01 September 2012


Whump. Thump. Clonk.

This time of year the tall black walnut trees around our place drop large round projectiles at random. They hit hard enough I want to wear a helmet when stepping outside. As I don’t own one, I sometimes I hold my hand over my head as I cross the yard. The thing about walnuts is I can’t see them coming.
This is so true of much in my life. For 34 years I didn’t see foresee my coming out as a gay man. Neither did my parents, family, church family, children nor wife.
Maybe we see only what we want to see. Nothing in my world or worldview had prepared me for the concept that one could be both gay and Christian. As a child, I’d sworn allegiance to the Christian flag (“and to the Savior, for whose kingdom it stands”) every Sunday in junior church. Like their co-conspirators the Communists, homosexuals were fearful, dark shadowy figures whose presence in the world boded no good for the cause of Christ or country. I could no sooner see myself as one than the other.

But maybe I’ve trained myself not to see. My husband Dave gets bothered that I seldom use the headlights’ high beams when driving at night. He turns to me from the passenger’s seat and asks, 

“Don’t you want to see what’s up ahead?”
Guess not.
I keep out of the office gossip loop at my workplace. I figure if something’s coming down the pike, I’ll hear about it in due time. No sense getting worked up about rumors that may never pan out.
Maybe I should have seen this coming, but I didn’t: the month my twin sons turned 14 they were of legal age to obtain a restraining order to stop our weekly visitation time; they did so. We’d spent time together regularly for 10 years. They told the judge they were uncomfortable with what they’d seen of my homosexual lifestyle.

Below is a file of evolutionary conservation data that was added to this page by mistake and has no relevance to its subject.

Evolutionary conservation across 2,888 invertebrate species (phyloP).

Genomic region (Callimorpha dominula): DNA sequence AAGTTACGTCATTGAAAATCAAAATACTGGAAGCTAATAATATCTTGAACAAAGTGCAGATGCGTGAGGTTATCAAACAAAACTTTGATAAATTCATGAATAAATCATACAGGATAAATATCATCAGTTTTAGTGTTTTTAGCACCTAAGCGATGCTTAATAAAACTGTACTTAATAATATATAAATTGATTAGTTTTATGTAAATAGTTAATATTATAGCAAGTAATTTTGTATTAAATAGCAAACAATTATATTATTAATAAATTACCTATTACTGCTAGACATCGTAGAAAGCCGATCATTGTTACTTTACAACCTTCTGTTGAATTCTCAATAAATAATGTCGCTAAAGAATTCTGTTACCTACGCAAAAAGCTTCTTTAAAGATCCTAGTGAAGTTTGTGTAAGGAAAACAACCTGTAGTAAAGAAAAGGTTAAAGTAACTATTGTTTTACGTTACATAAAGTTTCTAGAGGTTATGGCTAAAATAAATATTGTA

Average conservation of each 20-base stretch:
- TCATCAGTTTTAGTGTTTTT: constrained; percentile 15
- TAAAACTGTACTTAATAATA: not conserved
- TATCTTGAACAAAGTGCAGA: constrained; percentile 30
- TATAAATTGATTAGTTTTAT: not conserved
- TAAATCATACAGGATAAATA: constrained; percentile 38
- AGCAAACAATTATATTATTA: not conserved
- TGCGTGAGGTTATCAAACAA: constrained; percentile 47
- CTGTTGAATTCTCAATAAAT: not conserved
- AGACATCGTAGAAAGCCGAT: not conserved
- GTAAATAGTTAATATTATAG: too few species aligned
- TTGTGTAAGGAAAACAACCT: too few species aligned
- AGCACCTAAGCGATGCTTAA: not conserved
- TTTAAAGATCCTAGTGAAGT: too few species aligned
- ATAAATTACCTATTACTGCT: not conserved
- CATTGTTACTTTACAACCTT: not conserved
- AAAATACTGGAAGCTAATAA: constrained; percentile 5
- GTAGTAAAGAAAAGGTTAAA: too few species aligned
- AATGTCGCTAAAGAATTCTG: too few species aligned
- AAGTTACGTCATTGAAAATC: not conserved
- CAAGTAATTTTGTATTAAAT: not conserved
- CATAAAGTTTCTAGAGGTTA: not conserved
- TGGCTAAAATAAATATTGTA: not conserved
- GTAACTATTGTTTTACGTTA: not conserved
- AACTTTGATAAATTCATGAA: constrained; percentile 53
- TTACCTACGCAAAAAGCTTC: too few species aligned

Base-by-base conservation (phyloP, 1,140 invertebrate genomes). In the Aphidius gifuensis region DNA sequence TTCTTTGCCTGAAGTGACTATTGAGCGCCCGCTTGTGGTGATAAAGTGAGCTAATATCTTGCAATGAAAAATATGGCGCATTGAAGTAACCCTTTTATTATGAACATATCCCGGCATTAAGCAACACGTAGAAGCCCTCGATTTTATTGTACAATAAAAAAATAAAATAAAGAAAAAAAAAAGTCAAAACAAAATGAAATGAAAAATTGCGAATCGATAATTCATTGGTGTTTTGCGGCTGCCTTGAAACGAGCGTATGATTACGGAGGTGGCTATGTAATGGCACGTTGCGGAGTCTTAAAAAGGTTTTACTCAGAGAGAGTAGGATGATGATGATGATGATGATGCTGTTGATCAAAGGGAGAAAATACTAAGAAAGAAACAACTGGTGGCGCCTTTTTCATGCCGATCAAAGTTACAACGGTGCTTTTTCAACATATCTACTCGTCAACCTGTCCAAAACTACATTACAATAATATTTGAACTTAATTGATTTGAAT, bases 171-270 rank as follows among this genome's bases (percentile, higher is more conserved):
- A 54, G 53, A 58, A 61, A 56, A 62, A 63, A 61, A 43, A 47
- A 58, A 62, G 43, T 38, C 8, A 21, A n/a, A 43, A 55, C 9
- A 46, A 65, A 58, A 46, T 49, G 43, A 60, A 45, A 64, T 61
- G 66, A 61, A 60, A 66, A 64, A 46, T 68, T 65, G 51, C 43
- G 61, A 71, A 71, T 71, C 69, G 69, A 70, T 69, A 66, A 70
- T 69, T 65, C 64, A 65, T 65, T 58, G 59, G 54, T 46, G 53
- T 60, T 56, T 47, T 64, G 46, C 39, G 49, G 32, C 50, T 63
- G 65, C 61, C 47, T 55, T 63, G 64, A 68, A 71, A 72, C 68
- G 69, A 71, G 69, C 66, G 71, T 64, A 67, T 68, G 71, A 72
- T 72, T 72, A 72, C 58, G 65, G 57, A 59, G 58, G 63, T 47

How best to see anyway? When I was a boy I thought eyeglasses were cool. Not everybody wore them. They set people apart in a socially acceptable way. I thought if I wore glasses I’d fit in. If people noted I was different from them, they’d think it was the glasses. Doesn’t make sense to me now, but children make their own accounting of the world.

I was 13 the autumn day my dad drove me home, my first-ever pair of glasses on my face. The corn stubble in the fields we passed amazed me, the way each stalk stood out in sharp relief from its neighbor. With enhanced vision, what did I see? Ruin and decay.

Good training, perhaps, for what was to come. When I came out as a gay man in mid-life, I lost wife, children, family support, church connection, friends, court cases, career, and more. I learned that loss sometimes sharpens one’s ability to see. Unable to rely on others for support, I learned to look within, follow my own internal vision for the future. I wish this were always, everywhere true.

A writer-teacher friend advocates writing haiku as an exercise in focus and editing. Start with five syllables about some natural object, she says. Use the seven syllables in the second line to describe its essence. Dig deep. In the third and final line, use five syllables. Open up to some broader, more universal observation.

Finding a subject for my latest haiku was easy. I picked up one of last year’s bombshells and held it in my hand. Imagine if you will a cracked walnut shell. Half-globe. The one side, a dry, black, rounded ridged shell. On the other, a flat heart shape punctuated with two elongated dark holes—chambers once filled with nutmeat, since consumed by insects. From this side, the walnut looks for all the world like a miniature owl. I hope what I say of it is true for all of us who sustain loss, experience emptiness:

Cracked walnut, wee owl;
Your insides were eaten out,
granting you vision.

This essay appeared in the September 2012 issue of The Community Letter

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